Please Write:  Letters of Recommendation


Most colleges ask for at least one letter of recommendation from a teacher who knows a student well.  The question is: who to ask?

Selecting the teacher(s) who will write the letter of recommendation is a decision that should be made carefully. Here are five factors to consider:

1. The teacher should optimally have taught you in your sophomore or junior year. Middle school is definitely NOT an option (even if you took a high school level course in eighth grade). More recent faculty can speak to your current skill sets, abilities, and personal qualities. The transition to high school can be bumpy; freshman year faculty may not be able to reflect your maturity and academic prowess.

2. Just because you got a good grade in the class doesn’t mean the teacher is the best person to recommend you. If you cruised through without extra effort, did what you had to but no more, and managed to get an A, congratulations. The teacher will be able to restate what is already on your transcript. The person who writes your letter of recommendation should be able to add insight into the kind of student and person you are.

3. Don’t eliminate a teacher from the possible recommendation list simply because your grade in the class wasn’t stellar. If you worked hard, sought out their help when you struggled, participated meaningfully and your efforts resulted in a strong relationship with the teacher, by all means consider asking them to write your recommendation. Again, this letter is meant to expand and enhance what is on your transcript and resume. It should add to the entire profile that the school considers when reading your application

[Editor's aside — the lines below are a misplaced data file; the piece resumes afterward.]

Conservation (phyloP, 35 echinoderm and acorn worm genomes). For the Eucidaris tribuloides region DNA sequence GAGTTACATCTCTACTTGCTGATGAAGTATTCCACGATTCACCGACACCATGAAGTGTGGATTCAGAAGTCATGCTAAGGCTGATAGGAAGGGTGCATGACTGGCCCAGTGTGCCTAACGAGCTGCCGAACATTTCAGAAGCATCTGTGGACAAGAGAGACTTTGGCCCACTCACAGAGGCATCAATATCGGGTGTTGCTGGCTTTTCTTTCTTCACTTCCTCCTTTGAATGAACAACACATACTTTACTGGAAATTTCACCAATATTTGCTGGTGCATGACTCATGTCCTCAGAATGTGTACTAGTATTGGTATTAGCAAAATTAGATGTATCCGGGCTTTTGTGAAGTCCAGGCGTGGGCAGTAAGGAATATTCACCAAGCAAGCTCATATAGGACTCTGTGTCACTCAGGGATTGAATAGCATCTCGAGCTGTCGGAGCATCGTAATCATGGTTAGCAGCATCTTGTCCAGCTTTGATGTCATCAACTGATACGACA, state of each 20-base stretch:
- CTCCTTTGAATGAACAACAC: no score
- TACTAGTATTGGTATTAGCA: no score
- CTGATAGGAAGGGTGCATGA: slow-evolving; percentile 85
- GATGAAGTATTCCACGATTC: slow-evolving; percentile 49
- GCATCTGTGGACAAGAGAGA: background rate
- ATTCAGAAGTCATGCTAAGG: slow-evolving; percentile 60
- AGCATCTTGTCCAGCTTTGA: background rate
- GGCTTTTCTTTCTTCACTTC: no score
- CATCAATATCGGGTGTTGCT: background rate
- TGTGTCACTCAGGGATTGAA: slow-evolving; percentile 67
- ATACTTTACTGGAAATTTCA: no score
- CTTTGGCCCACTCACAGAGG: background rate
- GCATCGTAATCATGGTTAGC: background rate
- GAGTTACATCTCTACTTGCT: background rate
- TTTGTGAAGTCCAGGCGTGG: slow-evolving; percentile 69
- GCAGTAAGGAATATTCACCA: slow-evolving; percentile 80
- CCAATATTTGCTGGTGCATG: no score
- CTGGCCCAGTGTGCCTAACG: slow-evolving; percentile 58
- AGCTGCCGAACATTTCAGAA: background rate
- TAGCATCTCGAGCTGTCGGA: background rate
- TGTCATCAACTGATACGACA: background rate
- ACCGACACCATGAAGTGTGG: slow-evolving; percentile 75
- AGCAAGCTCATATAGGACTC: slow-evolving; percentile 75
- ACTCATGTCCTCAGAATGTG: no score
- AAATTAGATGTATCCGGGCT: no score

4. Ask early, and have a back up plan. Faculty will appreciate being asked before summer vacation, leaving them time to mindfully address your request. Choosing your letter writer in mid-October they are in the middle of the academic term leaves less time to produce a meaningful statement about what you will add to an academic community. In addition, know which teacher you intend to ask if your first choice cannot write a letter for you.

5. Be prepared. Let the teacher know if you have an intended major, why it is you chose them, why you have selected the schools on your list, and anything else you feel will help them write a letter that will add value to your application.

When your applications are complete, be sure to THANK the teacher who wrote that letter for you. Let them know when your academic plans are set- where you are going, and if there were merit awards offered. Let them know what their support, encouragement and teaching has meant to you. Writing letters of recommendation, when done well, takes time and effort on the part of your teachers. It is a gift to you, and a statement of their belief in you. When given a gift, it is always important to thank those who give it to you.